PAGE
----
And since weed advocacy isn’t exactly my ministry, I added a top portion to her ‘fro and replaced a #BLM logo instead of the original cannabis leaf… Decriminalization of marijuana will be part of the DNC platform this election cycle. I’m looking forward to seeing how partisan Democrats will present their case next week. Anything has got to be better than this #RNCinCLE sh!tshow.
Whatevs. To each their own. In the meantime, I’m just doing what I can to keep up morale for the cause.
How many billions of dollars is HB2 costing North Carolina?
The far reaching ramifications of the North Carolina Legislature’s House Bill prohibitions against equal access to public accommodations for transgender people have seriously hit home for us here in Fayetteville.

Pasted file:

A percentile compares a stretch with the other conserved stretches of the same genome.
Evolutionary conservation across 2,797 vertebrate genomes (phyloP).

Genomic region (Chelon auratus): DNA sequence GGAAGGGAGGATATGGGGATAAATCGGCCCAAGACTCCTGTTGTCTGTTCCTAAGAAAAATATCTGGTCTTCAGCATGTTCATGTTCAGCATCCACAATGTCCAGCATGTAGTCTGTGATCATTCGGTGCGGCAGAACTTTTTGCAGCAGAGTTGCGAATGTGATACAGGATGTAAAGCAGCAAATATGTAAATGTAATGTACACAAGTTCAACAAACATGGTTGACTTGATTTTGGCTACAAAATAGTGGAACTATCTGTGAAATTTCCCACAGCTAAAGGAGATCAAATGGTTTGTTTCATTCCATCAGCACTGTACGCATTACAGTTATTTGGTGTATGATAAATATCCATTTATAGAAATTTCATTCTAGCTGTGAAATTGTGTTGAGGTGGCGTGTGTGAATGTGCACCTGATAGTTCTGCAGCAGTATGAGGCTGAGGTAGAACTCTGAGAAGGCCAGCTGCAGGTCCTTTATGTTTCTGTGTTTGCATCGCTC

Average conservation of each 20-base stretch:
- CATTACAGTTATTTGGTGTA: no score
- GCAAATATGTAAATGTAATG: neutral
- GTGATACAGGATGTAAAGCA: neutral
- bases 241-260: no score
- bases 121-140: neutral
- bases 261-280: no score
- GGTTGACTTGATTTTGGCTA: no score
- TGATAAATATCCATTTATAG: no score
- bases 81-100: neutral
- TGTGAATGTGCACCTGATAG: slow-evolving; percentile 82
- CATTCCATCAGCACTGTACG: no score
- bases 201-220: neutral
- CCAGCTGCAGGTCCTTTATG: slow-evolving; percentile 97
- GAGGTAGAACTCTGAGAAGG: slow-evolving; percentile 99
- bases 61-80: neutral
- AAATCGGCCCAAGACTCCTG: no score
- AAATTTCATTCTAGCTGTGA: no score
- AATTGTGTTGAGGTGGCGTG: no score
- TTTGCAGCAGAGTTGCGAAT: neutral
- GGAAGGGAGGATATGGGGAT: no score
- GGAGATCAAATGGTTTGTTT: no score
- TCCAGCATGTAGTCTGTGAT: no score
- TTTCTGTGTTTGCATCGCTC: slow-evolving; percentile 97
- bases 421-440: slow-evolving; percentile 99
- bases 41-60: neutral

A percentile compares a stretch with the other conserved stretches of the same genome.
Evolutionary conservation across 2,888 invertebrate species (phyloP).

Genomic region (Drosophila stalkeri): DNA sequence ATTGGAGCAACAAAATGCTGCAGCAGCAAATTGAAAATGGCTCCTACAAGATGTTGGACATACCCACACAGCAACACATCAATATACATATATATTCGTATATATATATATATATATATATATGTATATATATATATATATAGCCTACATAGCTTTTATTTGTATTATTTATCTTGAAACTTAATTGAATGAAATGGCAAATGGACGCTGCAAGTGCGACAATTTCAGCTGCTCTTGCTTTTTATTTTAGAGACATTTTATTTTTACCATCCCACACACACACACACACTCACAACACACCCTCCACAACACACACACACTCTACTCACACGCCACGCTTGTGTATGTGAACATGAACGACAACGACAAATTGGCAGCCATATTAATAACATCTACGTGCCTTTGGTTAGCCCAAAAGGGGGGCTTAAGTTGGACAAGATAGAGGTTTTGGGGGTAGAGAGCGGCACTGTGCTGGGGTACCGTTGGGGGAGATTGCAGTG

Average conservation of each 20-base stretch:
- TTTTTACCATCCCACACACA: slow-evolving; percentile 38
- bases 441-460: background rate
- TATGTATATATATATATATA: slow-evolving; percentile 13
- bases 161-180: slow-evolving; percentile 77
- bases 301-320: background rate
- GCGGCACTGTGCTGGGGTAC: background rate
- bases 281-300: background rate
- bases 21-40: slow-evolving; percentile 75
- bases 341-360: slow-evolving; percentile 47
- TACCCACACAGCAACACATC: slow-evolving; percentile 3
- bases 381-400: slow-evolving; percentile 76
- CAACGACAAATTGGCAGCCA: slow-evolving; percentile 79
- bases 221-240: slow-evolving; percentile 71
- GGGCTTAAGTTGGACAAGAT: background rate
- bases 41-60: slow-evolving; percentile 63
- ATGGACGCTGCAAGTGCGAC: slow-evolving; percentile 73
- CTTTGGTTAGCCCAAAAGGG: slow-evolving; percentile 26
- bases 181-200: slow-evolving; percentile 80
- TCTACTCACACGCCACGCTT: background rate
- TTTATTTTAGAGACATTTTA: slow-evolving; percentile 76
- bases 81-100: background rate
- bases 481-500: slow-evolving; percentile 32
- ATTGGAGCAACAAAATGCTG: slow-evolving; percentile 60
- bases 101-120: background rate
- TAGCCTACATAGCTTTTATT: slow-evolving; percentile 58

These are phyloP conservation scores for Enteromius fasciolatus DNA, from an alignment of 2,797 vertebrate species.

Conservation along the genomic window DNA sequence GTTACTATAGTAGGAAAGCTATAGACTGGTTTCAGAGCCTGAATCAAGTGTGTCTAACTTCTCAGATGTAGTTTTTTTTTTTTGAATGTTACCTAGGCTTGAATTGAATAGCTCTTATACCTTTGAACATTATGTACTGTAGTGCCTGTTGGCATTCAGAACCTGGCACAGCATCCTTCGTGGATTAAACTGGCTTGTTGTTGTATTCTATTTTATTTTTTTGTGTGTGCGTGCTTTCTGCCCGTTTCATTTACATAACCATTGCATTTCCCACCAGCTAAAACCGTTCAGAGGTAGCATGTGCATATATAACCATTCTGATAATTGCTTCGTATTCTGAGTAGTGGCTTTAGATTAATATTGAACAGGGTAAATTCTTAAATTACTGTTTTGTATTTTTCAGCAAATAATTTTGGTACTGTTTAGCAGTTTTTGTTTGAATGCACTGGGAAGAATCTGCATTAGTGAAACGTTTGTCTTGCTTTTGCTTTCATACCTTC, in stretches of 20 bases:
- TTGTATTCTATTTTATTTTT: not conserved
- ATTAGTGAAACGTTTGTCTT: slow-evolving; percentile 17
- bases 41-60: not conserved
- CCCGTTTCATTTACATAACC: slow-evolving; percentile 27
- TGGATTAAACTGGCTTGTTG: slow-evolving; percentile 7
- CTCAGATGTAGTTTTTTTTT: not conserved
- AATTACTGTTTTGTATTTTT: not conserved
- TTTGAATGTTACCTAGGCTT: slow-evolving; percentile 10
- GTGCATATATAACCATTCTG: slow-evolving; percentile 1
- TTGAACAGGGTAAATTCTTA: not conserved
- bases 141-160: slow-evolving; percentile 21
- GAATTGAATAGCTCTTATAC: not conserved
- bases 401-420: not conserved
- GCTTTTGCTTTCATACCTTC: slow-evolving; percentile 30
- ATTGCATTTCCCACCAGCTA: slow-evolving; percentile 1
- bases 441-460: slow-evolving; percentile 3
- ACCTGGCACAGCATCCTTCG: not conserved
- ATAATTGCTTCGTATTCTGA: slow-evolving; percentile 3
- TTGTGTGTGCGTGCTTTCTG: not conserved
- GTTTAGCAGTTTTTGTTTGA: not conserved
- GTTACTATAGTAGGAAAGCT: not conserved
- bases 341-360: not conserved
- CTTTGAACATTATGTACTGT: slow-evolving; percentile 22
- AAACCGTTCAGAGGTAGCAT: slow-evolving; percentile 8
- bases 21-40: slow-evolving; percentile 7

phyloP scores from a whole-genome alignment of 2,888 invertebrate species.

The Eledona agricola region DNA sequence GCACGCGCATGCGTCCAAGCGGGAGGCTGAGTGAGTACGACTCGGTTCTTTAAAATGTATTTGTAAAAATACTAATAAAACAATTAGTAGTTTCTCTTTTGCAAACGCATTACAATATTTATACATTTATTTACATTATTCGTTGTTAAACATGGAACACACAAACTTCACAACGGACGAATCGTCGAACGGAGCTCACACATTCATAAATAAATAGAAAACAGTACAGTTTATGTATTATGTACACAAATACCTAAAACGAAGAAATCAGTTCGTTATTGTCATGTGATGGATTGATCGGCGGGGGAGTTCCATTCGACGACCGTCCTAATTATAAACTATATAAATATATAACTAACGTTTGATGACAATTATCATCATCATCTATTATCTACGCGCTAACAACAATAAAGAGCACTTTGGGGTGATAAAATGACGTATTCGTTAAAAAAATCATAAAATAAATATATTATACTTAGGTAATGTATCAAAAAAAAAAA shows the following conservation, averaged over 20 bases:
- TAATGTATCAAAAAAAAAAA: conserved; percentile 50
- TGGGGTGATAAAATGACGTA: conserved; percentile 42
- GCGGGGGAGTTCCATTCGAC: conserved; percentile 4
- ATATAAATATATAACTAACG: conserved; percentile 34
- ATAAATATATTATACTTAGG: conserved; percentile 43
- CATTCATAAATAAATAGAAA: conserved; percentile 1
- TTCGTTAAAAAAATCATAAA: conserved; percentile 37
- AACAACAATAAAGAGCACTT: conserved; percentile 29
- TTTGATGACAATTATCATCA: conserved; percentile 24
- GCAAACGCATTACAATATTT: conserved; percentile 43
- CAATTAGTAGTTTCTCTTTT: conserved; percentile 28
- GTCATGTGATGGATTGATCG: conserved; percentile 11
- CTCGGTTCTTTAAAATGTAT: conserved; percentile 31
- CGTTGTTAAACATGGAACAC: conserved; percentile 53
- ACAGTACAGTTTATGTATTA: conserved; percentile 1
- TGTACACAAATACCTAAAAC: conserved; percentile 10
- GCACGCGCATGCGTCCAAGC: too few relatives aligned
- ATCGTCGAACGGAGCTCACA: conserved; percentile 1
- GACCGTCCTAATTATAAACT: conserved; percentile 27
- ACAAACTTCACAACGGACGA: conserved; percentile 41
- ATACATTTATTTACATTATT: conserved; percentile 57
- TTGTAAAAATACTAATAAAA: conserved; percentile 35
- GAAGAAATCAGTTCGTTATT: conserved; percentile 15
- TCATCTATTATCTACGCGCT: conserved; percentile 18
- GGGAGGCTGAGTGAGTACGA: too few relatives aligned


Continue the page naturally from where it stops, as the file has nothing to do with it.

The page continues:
Earlier today, the Fayetteville State University Police Department notified the FSU campus’ global email list that the U.S. Department of Justice won’t be holding a major revenue-generating class on our campus. The federal agency has canceled or “postponed” enrollments for “Law Enforcement and the Transgender Community” —originally scheduled for later this month.
Because of Fayetteville State’s close proximity to Fort Bragg Army Base, this class would have provided important course credits for Criminal Justice students.
The announcement falls under the category of public information, which is why this news is being passed along to interested parties. According to the internally released memo—intended for public notice, “recent developments.… have caused significant scheduling conflicts with FSU.”